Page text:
Ultimately, if you decide to divorce later down the line, you can ask the Court to make a Financial Order which will be legally binding in the same terms as your Separation Agreement.

Judicial Separation

Unlike a Separation Agreement, judicial separation is a formal separation that goes through the Court in a similar process to divorce.

The main difference is that unlike a divorce you remain married at the end of the process.

This lets the Court make an Order about the division of assets similar to a Financial Order in divorce.

You may choose this option if there are specific reasons why you can’t divorce, such as religious reasons. In any case, you can choose to divorce later down the line should you wish to do so.

Advantages and Disadvantages

Now that you know all your options, it’s time to weigh up what you think might work best for you. It’s important to recognise that every marriage is different and the circumstances of each separation will be different – there’s no ‘one size fits all’ approach so it’s about considering what’s right for you.

Advantages of Divorce

  • You can get a Pension Sharing Order which means you’ll have a legal document stating exactly how you’ll share your pensions
  • You can remarry which is a good option to have, - even if you think you’ll never remarry
  • Unlike a Separation Agreement, a divorce is  legally binding and involves a Financial Order which is legally binding too
  • While it may be more expensive, you can save money elsewhere as most of the time in later life divorce there are no child arrangements to sort out and a level of maturity means you can sort your finances amicably. This means that the divorce may be cheaper and quicker than average anyway
  • You can get a clean break as assets can be divided so that you both can get a clean break with no attachments to your former partner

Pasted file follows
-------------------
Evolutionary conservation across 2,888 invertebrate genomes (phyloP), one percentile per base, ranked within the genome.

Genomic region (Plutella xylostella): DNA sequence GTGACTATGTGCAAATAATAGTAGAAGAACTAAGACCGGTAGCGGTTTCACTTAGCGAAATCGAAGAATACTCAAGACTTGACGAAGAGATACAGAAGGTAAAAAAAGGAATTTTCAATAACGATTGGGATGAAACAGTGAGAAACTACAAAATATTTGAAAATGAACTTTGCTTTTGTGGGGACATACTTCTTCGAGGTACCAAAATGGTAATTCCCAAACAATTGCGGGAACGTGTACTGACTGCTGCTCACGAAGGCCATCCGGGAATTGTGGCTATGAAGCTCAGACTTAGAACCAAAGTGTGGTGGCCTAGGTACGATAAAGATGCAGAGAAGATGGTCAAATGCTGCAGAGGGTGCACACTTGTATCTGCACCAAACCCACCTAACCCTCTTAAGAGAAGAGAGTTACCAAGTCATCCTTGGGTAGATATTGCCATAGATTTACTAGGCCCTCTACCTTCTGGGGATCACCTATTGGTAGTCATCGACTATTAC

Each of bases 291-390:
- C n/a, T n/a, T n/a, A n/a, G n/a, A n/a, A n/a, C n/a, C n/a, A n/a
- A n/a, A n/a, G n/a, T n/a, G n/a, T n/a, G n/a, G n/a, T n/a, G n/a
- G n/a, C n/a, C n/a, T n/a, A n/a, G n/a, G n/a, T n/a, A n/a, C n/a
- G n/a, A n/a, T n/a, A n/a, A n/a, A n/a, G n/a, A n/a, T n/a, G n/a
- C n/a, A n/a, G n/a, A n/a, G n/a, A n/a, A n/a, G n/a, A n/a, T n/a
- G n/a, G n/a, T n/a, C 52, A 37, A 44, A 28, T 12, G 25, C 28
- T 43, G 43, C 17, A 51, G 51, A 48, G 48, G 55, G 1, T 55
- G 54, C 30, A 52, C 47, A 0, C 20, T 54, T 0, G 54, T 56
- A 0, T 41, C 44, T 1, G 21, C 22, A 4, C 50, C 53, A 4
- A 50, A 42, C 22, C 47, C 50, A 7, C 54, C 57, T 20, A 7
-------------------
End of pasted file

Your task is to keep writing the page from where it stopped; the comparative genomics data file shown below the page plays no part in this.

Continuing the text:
Advantages of Separation

  • It’s quicker than divorce, even with a Separation Agreement drafted by a solicitor, it will likely be quicker than the waiting period for a divorce to be finalised
  • Less costly as it will be cheaper than financial remedy proceedings if you decide to prepare a separation agreement instead
  • It works if you’re religious or can’t divorce. If a divorce isn’t an option, getting a legal separation allows you to live separate lives instead without the formality of divorce
  • Better option for you both if you wish to remain married as a Separation Agreement will let you to divide all of your assets, except for pensions, without getting a divorce

No matter what you decide, our Divorce Solicitors are experts at handling relationship breakdowns and we can help you.

Everyone’s situation is different and there’s not one size that fits all, which is why we recommend getting legal advice from a Divorce Solicitor who can advise you based on your situation.

Whatever your situation is, we can help you to find the best way of amicably bringing your relationship to an end while protecting your finances and assets for the rest of your life. Our expert legal advice will always be personal and tailored to you and your family.

We offer a variety of options for appointments including telephone and video calls - whatever suits you best. We’re here to support you and make the process as easy as possible for you. You will be fully supported throughout the divorce process and we will deal with your former partner or their Divorce Solicitor and the Court. This takes the pressure off you, so that you can take care of yourself and your family.

To contact one of our expert Divorce Solicitors, please call our friendly and helpful team today on 0808 239 3465 who will be more than happy to help. Alternatively, you can request a call back


Independent. (21/12/2022). Bill and Melinda Gates divorce: How to cope if you're going through a separation. [Online] Available at: (Accessed: 22/12/2023).

The Telegraph. (01/09/2023). The health impact of divorce: From mental to physical and psychological. [Online] Available at: (Accessed: 22/12/2023).

UK Government. (n.d.). Power of Attorney. [Online] Available at: (Accessed: 22/12/2023).

UK Government. (n.d.). Make a Will. [Online] Available at: (Accessed: 22/12/2023).

Simpson Millar LLP. (n.d.). What Is a Separation Agreement? [Online] Available at: (Accessed: 22/12/2023).

Simpson Millar LLP. (n.d.). The Divorce Process Explained. [Online] Available at: (Accessed: 22/12/2023).

Lorraine Harvey

Partner, Family Law

Areas of Expertise:
Family Law

Lorraine is a Partner at Simpson Millar, specialising in Family Law for over 20 years.

She handles middle to high net value cases, including pension claims and complex trust, and also advises on pre-nuptial and post-nuptial agreements.

Lorraine has unrivalled knowledge of public sector pensions, in particular police pensions, having advised police officers on pension claims for two decades.